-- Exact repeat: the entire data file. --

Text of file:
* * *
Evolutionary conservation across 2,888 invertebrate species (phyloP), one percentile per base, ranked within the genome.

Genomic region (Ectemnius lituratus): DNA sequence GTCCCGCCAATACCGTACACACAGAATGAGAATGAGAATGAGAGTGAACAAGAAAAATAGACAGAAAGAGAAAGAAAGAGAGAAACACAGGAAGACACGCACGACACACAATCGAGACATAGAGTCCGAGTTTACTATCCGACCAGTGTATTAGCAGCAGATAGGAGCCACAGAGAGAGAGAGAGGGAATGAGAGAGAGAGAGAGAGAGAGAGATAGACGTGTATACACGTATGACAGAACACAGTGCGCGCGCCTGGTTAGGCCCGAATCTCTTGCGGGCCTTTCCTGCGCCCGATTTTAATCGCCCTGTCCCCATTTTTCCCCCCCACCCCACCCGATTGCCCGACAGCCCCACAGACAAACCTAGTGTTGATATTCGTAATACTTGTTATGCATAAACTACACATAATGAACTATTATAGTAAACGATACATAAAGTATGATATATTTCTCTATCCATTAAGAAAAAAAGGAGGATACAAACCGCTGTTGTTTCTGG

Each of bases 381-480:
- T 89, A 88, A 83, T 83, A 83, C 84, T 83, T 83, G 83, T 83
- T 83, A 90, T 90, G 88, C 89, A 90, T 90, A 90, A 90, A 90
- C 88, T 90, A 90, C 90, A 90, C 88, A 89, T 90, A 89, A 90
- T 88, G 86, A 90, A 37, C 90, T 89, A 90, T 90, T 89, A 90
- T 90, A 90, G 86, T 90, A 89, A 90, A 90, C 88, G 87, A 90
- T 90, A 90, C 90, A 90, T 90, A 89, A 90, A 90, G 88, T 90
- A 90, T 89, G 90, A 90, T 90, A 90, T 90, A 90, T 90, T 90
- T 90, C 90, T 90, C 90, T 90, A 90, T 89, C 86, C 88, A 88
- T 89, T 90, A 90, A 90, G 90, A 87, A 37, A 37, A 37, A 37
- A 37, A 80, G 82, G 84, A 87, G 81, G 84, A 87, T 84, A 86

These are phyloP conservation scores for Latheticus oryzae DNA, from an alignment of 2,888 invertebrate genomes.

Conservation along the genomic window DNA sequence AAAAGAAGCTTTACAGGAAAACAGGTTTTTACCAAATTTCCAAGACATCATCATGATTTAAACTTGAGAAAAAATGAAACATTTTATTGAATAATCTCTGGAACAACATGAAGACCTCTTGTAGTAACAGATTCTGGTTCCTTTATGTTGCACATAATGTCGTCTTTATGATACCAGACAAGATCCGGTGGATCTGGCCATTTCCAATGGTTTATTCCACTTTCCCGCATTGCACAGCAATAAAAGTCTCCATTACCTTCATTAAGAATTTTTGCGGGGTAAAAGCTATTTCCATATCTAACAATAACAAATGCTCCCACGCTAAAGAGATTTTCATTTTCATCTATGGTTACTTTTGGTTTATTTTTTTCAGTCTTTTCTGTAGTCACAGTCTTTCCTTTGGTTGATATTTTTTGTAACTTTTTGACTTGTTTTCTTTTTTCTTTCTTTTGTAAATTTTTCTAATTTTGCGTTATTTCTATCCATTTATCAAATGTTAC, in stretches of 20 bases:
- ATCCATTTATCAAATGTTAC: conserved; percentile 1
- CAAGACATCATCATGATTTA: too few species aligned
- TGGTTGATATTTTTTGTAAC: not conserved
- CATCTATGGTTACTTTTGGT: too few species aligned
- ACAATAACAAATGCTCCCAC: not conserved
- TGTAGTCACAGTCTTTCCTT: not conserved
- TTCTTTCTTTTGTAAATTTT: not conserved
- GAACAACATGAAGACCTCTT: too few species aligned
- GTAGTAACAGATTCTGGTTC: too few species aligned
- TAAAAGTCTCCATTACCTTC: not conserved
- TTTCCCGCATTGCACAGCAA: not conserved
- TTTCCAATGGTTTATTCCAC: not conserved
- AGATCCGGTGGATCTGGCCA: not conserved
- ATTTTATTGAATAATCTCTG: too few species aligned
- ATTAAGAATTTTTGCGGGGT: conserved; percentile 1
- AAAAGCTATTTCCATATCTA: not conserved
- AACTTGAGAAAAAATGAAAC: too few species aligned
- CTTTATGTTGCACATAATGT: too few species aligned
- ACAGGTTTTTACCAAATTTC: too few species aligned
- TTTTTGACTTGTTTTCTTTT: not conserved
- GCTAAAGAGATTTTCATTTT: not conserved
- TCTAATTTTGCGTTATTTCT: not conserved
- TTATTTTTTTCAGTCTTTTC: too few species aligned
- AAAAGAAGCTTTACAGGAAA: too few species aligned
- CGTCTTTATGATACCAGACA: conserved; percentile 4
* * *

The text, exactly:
Evolutionary conservation across 2,888 invertebrate species (phyloP), one percentile per base, ranked within the genome.

Genomic region (Ectemnius lituratus): DNA sequence GTCCCGCCAATACCGTACACACAGAATGAGAATGAGAATGAGAGTGAACAAGAAAAATAGACAGAAAGAGAAAGAAAGAGAGAAACACAGGAAGACACGCACGACACACAATCGAGACATAGAGTCCGAGTTTACTATCCGACCAGTGTATTAGCAGCAGATAGGAGCCACAGAGAGAGAGAGAGGGAATGAGAGAGAGAGAGAGAGAGAGAGATAGACGTGTATACACGTATGACAGAACACAGTGCGCGCGCCTGGTTAGGCCCGAATCTCTTGCGGGCCTTTCCTGCGCCCGATTTTAATCGCCCTGTCCCCATTTTTCCCCCCCACCCCACCCGATTGCCCGACAGCCCCACAGACAAACCTAGTGTTGATATTCGTAATACTTGTTATGCATAAACTACACATAATGAACTATTATAGTAAACGATACATAAAGTATGATATATTTCTCTATCCATTAAGAAAAAAAGGAGGATACAAACCGCTGTTGTTTCTGG

Each of bases 381-480:
- T 89, A 88, A 83, T 83, A 83, C 84, T 83, T 83, G 83, T 83
- T 83, A 90, T 90, G 88, C 89, A 90, T 90, A 90, A 90, A 90
- C 88, T 90, A 90, C 90, A 90, C 88, A 89, T 90, A 89, A 90
- T 88, G 86, A 90, A 37, C 90, T 89, A 90, T 90, T 89, A 90
- T 90, A 90, G 86, T 90, A 89, A 90, A 90, C 88, G 87, A 90
- T 90, A 90, C 90, A 90, T 90, A 89, A 90, A 90, G 88, T 90
- A 90, T 89, G 90, A 90, T 90, A 90, T 90, A 90, T 90, T 90
- T 90, C 90, T 90, C 90, T 90, A 90, T 89, C 86, C 88, A 88
- T 89, T 90, A 90, A 90, G 90, A 87, A 37, A 37, A 37, A 37
- A 37, A 80, G 82, G 84, A 87, G 81, G 84, A 87, T 84, A 86

These are phyloP conservation scores for Latheticus oryzae DNA, from an alignment of 2,888 invertebrate genomes.

Conservation along the genomic window DNA sequence AAAAGAAGCTTTACAGGAAAACAGGTTTTTACCAAATTTCCAAGACATCATCATGATTTAAACTTGAGAAAAAATGAAACATTTTATTGAATAATCTCTGGAACAACATGAAGACCTCTTGTAGTAACAGATTCTGGTTCCTTTATGTTGCACATAATGTCGTCTTTATGATACCAGACAAGATCCGGTGGATCTGGCCATTTCCAATGGTTTATTCCACTTTCCCGCATTGCACAGCAATAAAAGTCTCCATTACCTTCATTAAGAATTTTTGCGGGGTAAAAGCTATTTCCATATCTAACAATAACAAATGCTCCCACGCTAAAGAGATTTTCATTTTCATCTATGGTTACTTTTGGTTTATTTTTTTCAGTCTTTTCTGTAGTCACAGTCTTTCCTTTGGTTGATATTTTTTGTAACTTTTTGACTTGTTTTCTTTTTTCTTTCTTTTGTAAATTTTTCTAATTTTGCGTTATTTCTATCCATTTATCAAATGTTAC, in stretches of 20 bases:
- ATCCATTTATCAAATGTTAC: conserved; percentile 1
- CAAGACATCATCATGATTTA: too few species aligned
- TGGTTGATATTTTTTGTAAC: not conserved
- CATCTATGGTTACTTTTGGT: too few species aligned
- ACAATAACAAATGCTCCCAC: not conserved
- TGTAGTCACAGTCTTTCCTT: not conserved
- TTCTTTCTTTTGTAAATTTT: not conserved
- GAACAACATGAAGACCTCTT: too few species aligned
- GTAGTAACAGATTCTGGTTC: too few species aligned
- TAAAAGTCTCCATTACCTTC: not conserved
- TTTCCCGCATTGCACAGCAA: not conserved
- TTTCCAATGGTTTATTCCAC: not conserved
- AGATCCGGTGGATCTGGCCA: not conserved
- ATTTTATTGAATAATCTCTG: too few species aligned
- ATTAAGAATTTTTGCGGGGT: conserved; percentile 1
- AAAAGCTATTTCCATATCTA: not conserved
- AACTTGAGAAAAAATGAAAC: too few species aligned
- CTTTATGTTGCACATAATGT: too few species aligned
- ACAGGTTTTTACCAAATTTC: too few species aligned
- TTTTTGACTTGTTTTCTTTT: not conserved
- GCTAAAGAGATTTTCATTTT: not conserved
- TCTAATTTTGCGTTATTTCT: not conserved
- TTATTTTTTTCAGTCTTTTC: too few species aligned
- AAAAGAAGCTTTACAGGAAA: too few species aligned
- CGTCTTTATGATACCAGACA: conserved; percentile 4